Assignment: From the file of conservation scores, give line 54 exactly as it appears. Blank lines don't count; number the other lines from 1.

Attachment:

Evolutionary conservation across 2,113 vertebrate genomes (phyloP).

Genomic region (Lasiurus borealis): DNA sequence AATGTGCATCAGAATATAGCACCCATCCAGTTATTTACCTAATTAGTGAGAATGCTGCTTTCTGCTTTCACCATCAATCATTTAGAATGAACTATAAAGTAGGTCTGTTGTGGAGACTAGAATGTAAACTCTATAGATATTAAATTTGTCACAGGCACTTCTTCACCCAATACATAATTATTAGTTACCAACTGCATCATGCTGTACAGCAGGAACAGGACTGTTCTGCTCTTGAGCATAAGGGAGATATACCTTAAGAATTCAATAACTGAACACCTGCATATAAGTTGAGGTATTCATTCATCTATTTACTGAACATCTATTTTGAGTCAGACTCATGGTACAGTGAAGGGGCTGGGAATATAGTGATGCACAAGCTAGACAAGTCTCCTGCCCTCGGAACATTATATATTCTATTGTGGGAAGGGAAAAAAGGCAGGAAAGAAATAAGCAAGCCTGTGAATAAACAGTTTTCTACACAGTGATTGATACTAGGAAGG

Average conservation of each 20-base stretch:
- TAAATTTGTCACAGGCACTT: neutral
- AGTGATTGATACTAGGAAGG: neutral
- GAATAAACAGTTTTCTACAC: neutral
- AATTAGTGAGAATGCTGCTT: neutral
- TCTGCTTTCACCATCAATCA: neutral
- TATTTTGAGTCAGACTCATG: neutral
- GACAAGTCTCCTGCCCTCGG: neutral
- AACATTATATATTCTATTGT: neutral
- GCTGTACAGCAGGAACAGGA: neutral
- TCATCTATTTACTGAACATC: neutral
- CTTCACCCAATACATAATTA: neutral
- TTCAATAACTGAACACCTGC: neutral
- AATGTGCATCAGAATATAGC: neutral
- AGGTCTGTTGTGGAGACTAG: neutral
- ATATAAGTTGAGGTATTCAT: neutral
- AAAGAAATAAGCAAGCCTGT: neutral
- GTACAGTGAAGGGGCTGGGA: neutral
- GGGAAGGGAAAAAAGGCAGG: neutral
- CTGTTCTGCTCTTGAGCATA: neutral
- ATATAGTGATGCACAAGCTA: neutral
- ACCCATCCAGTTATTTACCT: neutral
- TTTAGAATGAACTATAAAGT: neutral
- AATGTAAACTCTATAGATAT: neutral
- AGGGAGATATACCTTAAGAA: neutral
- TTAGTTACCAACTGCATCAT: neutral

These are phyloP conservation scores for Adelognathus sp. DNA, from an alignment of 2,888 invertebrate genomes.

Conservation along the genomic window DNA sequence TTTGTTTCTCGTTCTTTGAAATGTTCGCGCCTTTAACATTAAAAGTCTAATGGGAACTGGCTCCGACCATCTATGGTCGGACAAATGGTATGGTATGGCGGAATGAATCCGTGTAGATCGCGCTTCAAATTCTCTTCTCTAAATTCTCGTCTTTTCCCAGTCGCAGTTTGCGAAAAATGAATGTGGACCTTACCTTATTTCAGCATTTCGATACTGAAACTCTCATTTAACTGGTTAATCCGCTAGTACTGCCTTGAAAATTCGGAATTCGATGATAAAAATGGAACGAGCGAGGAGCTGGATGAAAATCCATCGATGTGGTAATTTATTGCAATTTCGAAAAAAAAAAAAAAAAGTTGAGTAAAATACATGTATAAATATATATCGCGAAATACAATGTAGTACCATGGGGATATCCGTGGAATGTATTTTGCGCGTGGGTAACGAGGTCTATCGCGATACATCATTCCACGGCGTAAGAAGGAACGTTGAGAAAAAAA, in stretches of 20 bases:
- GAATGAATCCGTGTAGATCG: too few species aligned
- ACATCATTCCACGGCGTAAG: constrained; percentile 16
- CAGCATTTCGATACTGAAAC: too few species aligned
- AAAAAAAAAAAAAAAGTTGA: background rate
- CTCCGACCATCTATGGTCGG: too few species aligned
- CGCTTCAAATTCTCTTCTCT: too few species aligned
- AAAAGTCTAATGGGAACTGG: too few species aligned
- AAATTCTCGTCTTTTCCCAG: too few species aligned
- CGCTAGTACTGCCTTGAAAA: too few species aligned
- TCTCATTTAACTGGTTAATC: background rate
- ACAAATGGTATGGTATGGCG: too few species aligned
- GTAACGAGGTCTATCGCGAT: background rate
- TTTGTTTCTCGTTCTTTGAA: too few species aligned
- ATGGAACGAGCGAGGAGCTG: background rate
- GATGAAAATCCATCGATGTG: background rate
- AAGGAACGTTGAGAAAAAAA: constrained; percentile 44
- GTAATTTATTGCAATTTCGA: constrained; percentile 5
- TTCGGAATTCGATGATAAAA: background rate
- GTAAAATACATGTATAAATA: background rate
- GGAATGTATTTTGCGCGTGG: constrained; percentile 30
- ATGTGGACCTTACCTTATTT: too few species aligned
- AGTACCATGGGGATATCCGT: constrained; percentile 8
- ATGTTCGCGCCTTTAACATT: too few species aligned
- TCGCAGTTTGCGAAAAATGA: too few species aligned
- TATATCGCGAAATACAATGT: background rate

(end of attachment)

- TCGCAGTTTGCGAAAAATGA: too few species aligned